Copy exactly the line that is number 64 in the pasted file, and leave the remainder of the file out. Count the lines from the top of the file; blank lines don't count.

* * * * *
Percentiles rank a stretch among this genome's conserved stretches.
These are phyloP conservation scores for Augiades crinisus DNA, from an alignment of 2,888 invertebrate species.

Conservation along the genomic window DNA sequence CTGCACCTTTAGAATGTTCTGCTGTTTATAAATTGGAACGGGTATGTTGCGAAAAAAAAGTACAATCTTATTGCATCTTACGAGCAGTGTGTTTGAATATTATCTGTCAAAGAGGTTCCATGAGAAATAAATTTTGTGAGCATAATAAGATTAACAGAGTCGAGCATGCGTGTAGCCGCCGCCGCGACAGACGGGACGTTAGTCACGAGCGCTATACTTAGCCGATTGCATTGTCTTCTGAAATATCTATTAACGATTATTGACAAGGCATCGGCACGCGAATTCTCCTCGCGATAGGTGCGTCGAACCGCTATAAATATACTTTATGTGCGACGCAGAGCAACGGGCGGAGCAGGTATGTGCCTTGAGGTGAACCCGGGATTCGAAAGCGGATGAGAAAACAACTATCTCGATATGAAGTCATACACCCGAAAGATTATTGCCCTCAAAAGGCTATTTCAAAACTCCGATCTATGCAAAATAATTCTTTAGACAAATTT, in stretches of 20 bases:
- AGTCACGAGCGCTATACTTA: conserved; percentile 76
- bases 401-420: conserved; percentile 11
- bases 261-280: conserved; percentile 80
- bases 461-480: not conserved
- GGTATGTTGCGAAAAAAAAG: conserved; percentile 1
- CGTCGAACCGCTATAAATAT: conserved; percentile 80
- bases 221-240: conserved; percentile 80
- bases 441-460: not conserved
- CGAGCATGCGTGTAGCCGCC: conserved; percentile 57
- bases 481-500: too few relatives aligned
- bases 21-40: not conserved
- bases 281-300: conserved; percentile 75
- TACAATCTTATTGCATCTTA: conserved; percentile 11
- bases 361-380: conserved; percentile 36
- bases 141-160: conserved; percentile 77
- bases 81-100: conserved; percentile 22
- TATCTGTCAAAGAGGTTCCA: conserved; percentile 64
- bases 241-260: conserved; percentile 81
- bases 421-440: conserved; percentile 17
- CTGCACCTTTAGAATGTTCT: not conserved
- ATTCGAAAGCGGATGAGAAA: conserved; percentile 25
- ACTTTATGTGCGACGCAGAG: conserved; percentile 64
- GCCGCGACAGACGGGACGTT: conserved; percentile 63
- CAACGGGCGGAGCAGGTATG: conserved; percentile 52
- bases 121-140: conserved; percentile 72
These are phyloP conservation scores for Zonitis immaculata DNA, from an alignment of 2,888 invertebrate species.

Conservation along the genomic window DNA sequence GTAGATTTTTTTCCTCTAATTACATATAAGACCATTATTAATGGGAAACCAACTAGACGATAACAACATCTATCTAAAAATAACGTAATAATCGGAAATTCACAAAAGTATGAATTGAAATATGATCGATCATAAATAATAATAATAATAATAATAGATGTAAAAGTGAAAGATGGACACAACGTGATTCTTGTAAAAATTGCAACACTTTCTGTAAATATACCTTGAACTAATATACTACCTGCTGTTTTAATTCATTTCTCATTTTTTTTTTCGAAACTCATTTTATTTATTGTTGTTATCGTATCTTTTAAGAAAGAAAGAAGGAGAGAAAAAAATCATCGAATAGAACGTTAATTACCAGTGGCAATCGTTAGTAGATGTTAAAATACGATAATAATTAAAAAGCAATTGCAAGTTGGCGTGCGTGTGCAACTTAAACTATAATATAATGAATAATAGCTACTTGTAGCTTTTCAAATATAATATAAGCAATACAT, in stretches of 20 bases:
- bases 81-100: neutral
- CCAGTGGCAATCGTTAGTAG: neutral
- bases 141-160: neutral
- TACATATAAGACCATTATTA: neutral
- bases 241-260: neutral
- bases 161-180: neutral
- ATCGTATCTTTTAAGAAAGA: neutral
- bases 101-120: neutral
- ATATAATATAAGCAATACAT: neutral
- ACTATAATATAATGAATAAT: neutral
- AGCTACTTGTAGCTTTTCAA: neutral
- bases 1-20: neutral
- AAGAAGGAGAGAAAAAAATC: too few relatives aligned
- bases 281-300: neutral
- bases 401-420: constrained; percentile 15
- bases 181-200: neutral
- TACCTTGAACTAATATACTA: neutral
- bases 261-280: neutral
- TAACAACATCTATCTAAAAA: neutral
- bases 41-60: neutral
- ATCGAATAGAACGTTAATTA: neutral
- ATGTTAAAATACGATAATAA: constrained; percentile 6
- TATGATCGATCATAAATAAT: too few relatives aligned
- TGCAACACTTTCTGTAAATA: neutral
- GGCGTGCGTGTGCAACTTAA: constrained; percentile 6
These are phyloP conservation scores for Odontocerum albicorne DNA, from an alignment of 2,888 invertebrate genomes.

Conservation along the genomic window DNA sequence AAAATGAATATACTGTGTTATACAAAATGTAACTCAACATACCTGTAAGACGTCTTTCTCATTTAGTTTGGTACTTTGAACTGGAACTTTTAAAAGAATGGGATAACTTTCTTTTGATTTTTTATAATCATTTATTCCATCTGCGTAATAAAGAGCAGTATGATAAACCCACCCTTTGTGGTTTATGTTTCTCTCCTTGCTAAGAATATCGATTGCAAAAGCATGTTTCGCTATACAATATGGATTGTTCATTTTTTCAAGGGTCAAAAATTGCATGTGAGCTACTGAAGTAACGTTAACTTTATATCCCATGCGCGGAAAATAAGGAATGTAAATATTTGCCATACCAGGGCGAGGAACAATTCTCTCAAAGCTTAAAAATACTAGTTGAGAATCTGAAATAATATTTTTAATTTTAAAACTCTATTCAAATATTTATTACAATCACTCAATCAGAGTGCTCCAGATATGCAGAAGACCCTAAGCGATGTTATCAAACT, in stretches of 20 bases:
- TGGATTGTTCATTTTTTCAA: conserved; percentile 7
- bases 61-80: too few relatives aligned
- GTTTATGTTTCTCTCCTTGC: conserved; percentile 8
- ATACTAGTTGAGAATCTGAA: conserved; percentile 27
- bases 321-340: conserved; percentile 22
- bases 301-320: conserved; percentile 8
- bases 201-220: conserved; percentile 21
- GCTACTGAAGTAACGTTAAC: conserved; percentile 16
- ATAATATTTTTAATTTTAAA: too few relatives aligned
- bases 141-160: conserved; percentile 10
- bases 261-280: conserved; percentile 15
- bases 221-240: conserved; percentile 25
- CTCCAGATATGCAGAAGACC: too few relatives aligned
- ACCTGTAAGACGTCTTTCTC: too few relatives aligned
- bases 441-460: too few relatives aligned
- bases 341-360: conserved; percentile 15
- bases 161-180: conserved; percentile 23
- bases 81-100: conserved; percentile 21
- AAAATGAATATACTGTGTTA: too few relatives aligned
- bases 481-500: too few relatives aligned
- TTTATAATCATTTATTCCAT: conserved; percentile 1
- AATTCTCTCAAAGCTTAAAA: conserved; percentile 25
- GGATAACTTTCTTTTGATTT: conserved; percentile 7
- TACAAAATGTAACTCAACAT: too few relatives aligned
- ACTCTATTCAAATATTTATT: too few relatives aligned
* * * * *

- bases 201-220: conserved; percentile 21